As humans live longer than ever, it is not surprising that what we define as middle age is also shifting upwards.
A study conducted by researchers from the International Institute for Applied Systems Analysis (IIASA) and Stony Brook University confirmed this, as HuffPo reports:
The researchers used projections of Europe’s population until the year 2050 to look at how an increasing life expectancy changes the definition of “old.” They used different rates of increases, ranging from a stagnant life expectancy to one which grew 1.4 years per decade, to look at the portion of the population who was considered to be old. They looked at both the conventional definition, which considers people over age 65 old, and a new measure, which advances the threshold for old age as overall life expectancy grows.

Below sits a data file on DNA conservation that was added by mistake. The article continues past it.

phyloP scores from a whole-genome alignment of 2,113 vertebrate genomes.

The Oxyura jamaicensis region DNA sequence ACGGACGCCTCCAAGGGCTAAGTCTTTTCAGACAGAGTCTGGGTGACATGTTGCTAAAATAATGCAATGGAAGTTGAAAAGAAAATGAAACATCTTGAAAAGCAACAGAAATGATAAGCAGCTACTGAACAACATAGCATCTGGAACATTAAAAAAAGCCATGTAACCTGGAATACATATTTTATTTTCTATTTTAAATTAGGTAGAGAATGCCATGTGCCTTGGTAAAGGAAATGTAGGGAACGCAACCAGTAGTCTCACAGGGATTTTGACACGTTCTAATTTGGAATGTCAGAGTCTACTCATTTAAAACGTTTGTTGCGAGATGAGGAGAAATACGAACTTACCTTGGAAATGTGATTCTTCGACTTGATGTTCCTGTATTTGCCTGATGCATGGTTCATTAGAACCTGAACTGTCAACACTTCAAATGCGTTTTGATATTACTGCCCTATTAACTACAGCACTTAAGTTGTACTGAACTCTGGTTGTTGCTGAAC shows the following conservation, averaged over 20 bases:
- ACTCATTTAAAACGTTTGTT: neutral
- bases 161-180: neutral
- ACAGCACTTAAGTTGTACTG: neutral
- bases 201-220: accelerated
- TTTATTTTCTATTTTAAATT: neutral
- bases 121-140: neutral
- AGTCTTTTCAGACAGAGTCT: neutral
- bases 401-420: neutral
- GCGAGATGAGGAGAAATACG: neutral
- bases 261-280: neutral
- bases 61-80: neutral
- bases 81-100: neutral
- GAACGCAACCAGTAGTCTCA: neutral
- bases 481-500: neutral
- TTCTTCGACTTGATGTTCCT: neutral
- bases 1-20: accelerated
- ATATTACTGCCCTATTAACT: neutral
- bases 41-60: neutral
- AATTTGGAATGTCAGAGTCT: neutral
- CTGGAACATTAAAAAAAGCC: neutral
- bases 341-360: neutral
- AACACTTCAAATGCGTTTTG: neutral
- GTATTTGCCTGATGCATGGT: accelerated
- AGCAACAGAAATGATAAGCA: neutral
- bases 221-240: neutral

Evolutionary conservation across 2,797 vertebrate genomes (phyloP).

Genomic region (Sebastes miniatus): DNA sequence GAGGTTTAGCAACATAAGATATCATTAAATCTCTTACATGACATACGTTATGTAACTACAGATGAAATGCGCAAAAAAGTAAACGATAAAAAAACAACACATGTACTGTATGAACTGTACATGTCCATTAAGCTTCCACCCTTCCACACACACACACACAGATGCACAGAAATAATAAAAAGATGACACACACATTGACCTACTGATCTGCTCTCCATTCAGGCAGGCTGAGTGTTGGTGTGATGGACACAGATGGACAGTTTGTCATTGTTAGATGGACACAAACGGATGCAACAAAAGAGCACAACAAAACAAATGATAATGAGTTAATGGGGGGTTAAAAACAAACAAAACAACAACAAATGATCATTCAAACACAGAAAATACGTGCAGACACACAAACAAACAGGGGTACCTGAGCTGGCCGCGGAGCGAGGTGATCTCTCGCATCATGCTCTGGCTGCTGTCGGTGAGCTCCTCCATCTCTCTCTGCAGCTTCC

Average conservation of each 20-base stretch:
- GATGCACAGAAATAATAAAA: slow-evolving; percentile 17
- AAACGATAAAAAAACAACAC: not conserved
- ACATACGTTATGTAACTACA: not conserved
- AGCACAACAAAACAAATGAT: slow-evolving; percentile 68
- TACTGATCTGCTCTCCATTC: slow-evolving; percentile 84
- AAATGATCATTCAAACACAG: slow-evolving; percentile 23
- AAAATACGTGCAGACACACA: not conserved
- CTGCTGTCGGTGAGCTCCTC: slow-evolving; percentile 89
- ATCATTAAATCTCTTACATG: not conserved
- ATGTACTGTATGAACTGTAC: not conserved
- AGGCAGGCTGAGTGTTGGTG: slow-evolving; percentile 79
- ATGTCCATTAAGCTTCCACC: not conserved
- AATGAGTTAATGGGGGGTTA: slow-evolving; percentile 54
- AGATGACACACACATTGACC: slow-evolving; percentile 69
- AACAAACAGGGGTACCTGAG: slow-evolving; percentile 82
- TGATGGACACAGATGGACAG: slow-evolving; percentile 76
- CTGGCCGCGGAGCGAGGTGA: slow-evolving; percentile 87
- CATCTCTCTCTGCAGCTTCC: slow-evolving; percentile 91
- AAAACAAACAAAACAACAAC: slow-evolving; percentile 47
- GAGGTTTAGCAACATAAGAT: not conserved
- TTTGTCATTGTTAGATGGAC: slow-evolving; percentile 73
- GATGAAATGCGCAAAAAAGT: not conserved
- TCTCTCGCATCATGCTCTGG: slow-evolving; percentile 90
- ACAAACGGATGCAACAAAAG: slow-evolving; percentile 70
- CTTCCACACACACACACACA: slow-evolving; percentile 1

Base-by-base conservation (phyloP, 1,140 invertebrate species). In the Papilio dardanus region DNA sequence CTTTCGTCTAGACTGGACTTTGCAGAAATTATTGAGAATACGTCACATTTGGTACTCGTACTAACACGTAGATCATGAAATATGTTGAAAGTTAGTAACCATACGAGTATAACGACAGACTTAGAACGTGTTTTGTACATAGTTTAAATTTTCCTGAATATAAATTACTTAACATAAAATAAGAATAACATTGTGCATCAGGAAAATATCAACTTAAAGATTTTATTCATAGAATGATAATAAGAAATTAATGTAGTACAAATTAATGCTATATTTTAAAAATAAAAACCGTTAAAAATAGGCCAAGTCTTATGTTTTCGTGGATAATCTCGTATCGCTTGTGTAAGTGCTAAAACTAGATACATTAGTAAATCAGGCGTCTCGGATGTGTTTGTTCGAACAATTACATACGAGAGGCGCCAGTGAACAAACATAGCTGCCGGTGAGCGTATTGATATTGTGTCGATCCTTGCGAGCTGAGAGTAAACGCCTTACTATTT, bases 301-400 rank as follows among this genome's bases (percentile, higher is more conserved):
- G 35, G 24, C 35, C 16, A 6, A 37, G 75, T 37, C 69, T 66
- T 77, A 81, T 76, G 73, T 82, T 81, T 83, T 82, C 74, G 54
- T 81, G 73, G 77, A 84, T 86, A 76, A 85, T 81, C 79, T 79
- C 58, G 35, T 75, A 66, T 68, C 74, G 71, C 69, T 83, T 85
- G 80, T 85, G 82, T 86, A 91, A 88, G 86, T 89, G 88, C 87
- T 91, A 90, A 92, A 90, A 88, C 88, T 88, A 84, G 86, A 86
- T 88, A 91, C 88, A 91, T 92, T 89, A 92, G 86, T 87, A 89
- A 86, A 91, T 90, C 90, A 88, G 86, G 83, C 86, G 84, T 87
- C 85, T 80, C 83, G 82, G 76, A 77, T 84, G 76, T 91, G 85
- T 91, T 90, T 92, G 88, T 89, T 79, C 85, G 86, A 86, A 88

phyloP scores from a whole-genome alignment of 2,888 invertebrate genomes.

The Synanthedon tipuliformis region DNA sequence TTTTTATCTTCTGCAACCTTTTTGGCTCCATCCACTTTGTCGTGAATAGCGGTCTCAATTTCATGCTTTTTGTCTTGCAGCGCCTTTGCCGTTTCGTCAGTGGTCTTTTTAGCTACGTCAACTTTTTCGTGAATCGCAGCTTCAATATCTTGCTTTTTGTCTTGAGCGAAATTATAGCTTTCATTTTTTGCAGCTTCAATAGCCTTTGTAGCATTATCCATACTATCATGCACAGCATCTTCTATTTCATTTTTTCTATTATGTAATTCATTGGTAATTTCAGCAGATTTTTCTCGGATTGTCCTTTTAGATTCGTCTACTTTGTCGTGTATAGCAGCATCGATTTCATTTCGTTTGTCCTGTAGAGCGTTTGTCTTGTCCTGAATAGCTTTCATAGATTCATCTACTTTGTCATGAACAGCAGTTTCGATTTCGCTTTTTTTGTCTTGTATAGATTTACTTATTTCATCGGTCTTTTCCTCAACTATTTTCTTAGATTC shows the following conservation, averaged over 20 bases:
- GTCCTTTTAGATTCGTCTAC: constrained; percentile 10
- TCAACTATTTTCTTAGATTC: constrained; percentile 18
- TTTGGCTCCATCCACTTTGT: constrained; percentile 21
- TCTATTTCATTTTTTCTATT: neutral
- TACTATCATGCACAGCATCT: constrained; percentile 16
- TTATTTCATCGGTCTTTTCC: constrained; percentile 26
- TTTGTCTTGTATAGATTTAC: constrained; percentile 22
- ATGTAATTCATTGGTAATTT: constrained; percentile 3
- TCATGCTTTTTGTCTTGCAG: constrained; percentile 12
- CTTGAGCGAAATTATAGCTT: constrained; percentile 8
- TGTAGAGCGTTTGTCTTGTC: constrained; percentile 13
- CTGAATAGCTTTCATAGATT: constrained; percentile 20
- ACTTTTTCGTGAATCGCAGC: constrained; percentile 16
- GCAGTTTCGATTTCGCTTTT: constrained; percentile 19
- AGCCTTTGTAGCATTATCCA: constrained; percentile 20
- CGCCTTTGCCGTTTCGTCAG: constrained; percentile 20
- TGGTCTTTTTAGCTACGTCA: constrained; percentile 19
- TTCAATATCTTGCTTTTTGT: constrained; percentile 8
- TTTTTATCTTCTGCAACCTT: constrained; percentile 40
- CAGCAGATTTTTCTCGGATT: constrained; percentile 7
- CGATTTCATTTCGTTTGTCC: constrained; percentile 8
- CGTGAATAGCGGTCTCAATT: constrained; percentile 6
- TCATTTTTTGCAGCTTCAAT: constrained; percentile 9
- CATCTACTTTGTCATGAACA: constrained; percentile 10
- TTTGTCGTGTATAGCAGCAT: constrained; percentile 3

The findings, published in the journal PLOS ONE, say that as the life expectancy increased with the new measure of old age, the proportion of older people in the population continually fell. The researchers say that we must adjust the threshold we use to determine old age, otherwise the proportion of older people will grow as life expectancy increases.
“What we think of as old has changed over time, and it will need to continue changing in the future as people live longer, healthier lives,” Scherbov said.
It is amazing to live in a time when humans are pushing the limits of both longevity and quality of life: not only are we adding more years to our time on Earth, but we are increasingly managing to maintain relatively healthy mental and physical faculties (especially with regards to Blue Zones and other countries where centenarians are increasingly common).
Given the rapid gains in medicine, nutrition, and public health, who knows how much longer and better people will continue living over the course of the 21st century.